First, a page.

Electrical Engineering
      and Computer Sciences

Electrical Engineering and Computer Sciences

COLLEGE OF ENGINEERING

UC Berkeley

Integrated Nuclear Power Generation Project

Tzu-An Huang

EECS Department
University of California, Berkeley
Technical Report No. UCB/EECS-2013-72
May 15, 2013

http://www.eecs.berkeley.edu/Pubs/TechRpts/2013/EECS-2013-72.pdf

The development of nuclear energy technologies involves multiple research fields, including reactor design and licensing issues. In the modern world, interests had increased in methods to integrate nuclear reactors with other applications such as renewable energy, desalination and low-carbon electricity sources into the grid. In addition to nuclear energy itself, there are technical challenges and business contexts we need to take into consideration. Usually, traditional nuclear reactors are limited to base load electricity generation. In our project, the pebble-bed fluoride-salt high-temperature reactor (PB-FHR) could have the flexibility to meet both the base load and peak load. To optimize the PB-FHR design to fit into the energy industry, we performed an energy market forecast and financial modeling based on the assumptions as well as market analysis we derive from the previous research and findings. This project assesses not just the capability of the reactor technology but also the potential business opportunity of the integration. On the technology side, our work is focused on the optimization of reactor design, integration with other energy sources and application of desalination. Based on these technologies in hand, we develop a comprehensive development and deployment plan forecasting the energy demand and revenue generation in California. This plan is mainly focused on the flexible nuclear generation capacity that is able to cope with the fluctuation of market demands and provide other grid services such as integration with wind and solar sources to meet multiple needs in the energy industry.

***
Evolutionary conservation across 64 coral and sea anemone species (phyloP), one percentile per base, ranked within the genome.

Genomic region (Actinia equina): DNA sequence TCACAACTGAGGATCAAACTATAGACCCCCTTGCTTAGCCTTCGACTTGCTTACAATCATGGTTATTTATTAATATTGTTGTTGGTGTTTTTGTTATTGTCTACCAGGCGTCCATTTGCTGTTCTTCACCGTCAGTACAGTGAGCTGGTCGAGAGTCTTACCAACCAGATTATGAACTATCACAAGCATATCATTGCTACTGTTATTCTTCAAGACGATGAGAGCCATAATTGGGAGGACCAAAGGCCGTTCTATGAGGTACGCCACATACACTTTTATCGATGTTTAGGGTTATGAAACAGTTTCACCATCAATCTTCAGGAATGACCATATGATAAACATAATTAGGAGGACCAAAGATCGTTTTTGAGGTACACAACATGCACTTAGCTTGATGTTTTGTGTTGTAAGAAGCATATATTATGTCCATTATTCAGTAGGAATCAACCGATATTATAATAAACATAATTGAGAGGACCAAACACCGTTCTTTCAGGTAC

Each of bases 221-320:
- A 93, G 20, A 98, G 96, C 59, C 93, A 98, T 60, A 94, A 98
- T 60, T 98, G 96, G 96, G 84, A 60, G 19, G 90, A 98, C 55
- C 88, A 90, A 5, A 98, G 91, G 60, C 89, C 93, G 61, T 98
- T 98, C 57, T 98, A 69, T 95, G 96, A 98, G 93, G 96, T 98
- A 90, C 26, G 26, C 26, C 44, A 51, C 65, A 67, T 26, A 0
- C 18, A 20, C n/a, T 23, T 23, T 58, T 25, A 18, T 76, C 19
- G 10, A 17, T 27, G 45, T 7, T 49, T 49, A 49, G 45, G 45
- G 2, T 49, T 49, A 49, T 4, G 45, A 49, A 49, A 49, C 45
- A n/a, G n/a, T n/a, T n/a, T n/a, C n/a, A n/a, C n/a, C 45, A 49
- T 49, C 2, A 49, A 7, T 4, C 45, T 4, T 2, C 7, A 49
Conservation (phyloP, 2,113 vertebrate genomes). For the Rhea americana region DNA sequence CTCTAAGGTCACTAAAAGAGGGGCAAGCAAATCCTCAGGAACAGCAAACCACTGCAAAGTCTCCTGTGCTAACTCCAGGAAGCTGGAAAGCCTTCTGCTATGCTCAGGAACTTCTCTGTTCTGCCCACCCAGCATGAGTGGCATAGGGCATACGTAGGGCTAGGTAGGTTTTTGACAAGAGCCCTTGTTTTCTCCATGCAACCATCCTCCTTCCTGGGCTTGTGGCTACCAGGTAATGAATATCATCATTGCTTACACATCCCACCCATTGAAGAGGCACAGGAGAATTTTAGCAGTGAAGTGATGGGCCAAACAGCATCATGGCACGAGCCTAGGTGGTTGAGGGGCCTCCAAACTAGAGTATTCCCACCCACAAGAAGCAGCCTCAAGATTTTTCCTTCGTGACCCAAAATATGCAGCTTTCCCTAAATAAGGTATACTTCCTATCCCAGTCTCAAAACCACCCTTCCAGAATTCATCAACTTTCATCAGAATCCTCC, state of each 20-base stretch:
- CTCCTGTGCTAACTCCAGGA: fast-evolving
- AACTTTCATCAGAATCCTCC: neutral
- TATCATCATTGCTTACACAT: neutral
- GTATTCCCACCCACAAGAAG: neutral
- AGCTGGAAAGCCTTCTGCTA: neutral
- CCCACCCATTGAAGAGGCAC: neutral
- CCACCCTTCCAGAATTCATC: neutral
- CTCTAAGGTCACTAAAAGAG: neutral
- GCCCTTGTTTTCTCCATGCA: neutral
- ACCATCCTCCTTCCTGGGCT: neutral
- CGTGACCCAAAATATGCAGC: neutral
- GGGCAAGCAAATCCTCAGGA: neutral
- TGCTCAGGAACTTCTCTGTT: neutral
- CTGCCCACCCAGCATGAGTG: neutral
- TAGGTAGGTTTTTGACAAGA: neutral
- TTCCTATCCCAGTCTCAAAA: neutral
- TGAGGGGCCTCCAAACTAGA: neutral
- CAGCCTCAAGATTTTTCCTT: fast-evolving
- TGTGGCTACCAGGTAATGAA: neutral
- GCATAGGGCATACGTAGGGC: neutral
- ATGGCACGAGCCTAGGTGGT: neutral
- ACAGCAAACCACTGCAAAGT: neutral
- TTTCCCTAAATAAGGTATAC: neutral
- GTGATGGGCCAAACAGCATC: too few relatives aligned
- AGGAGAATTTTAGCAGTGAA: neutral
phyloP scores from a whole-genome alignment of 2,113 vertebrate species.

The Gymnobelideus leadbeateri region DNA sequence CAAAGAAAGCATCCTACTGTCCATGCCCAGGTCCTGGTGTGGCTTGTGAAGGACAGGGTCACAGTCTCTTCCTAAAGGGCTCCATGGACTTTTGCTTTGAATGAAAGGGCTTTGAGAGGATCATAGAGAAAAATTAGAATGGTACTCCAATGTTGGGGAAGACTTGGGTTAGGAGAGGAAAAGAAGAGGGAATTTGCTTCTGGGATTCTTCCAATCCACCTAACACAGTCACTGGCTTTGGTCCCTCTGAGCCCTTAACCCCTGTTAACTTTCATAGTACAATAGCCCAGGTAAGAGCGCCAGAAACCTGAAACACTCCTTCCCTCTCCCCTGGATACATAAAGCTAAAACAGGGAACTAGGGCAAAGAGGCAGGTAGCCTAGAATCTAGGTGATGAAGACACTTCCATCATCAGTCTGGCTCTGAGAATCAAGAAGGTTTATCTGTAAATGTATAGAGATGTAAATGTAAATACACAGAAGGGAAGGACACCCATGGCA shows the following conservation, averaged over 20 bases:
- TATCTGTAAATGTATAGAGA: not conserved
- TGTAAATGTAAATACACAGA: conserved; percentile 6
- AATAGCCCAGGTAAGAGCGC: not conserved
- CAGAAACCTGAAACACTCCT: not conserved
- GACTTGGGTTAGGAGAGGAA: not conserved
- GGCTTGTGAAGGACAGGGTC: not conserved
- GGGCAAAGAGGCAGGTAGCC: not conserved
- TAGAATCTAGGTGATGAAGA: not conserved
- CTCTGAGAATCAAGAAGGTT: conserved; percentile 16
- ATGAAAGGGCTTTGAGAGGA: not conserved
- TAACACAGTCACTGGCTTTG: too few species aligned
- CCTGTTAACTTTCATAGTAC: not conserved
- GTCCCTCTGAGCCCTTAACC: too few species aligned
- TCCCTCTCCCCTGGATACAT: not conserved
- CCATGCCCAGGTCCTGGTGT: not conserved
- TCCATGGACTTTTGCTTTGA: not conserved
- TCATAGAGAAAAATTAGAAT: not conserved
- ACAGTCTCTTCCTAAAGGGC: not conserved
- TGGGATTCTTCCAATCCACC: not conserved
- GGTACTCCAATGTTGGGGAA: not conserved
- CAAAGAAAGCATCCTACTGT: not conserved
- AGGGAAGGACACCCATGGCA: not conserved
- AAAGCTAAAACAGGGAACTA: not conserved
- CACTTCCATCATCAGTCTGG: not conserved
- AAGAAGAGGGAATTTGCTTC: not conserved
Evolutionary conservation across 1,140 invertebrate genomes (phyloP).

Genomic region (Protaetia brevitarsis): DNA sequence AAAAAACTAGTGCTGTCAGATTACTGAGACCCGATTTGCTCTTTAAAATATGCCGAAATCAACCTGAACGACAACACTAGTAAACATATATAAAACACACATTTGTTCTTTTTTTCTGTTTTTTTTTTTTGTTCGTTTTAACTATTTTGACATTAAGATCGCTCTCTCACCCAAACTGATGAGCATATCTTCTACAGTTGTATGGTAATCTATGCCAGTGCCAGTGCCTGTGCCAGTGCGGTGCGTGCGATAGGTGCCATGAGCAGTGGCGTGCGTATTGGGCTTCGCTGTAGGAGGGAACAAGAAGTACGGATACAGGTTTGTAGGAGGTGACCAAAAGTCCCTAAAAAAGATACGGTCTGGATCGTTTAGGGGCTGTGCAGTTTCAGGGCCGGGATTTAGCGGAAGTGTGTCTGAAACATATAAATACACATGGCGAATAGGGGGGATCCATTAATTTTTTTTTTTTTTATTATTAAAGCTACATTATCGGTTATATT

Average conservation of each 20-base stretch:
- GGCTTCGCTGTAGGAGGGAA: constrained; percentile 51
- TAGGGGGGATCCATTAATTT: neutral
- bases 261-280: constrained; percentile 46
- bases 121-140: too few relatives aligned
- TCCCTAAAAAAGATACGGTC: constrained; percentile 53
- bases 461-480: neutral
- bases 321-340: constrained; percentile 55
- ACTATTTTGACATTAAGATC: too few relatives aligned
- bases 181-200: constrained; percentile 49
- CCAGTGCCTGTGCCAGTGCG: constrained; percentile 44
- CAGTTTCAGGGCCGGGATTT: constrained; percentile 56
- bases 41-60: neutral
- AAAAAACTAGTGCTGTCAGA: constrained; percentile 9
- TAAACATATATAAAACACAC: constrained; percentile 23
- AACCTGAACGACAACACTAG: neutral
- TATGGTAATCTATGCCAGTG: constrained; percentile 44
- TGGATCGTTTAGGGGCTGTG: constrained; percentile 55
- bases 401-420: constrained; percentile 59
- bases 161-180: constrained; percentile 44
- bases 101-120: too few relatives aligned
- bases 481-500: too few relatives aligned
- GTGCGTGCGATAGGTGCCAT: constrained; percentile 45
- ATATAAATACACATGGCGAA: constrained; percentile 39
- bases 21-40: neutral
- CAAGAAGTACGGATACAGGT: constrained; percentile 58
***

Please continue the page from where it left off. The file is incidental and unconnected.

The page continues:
Advisor: Bernhard Boser


BibTeX citation:

@mastersthesis{Huang:EECS-2013-72,
    Author = {Huang, Tzu-An},
    Title = {Integrated Nuclear Power Generation Project},
    School = {EECS Department, University of California, Berkeley},
    Year = {2013},
    Month = {May},
    URL = {http://www.eecs.berkeley.edu/Pubs/TechRpts/2013/EECS-2013-72.html},
    Number = {UCB/EECS-2013-72},
    Abstract = {    The development of nuclear energy technologies involves multiple research fields, including reactor design and licensing issues. In the modern world, interests had increased in methods to integrate nuclear reactors with other applications such as renewable energy, desalination and low-carbon electricity sources into the grid. In addition to nuclear energy itself, there are technical challenges and business contexts we need to take into consideration. Usually, traditional nuclear reactors are limited to base load electricity generation. In our project, the pebble-bed fluoride-salt high-temperature reactor (PB-FHR) could have the flexibility to meet both the base load and peak load. 
    To optimize the PB-FHR design to fit into the energy industry, we performed an energy market forecast and financial modeling based on the assumptions as well as market analysis we derive from the previous research and findings. This project assesses not just the capability of the reactor technology but also the potential business opportunity of the integration. On the technology side, our work is focused on the optimization of reactor design, integration with other energy sources and application of desalination. Based on these technologies in hand, we develop a comprehensive development and deployment plan forecasting the energy demand and revenue generation in California. This plan is mainly focused on the flexible nuclear generation capacity that is able to cope with the fluctuation of market demands and provide other grid services such as integration with wind and solar sources to meet multiple needs in the energy industry.}
}

EndNote citation:

%0 Thesis
%A Huang, Tzu-An
%T Integrated Nuclear Power Generation Project
%I EECS Department, University of California, Berkeley
%D 2013
%8 May 15
%@ UCB/EECS-2013-72
%U http://www.eecs.berkeley.edu/Pubs/TechRpts/2013/EECS-2013-72.html
%F Huang:EECS-2013-72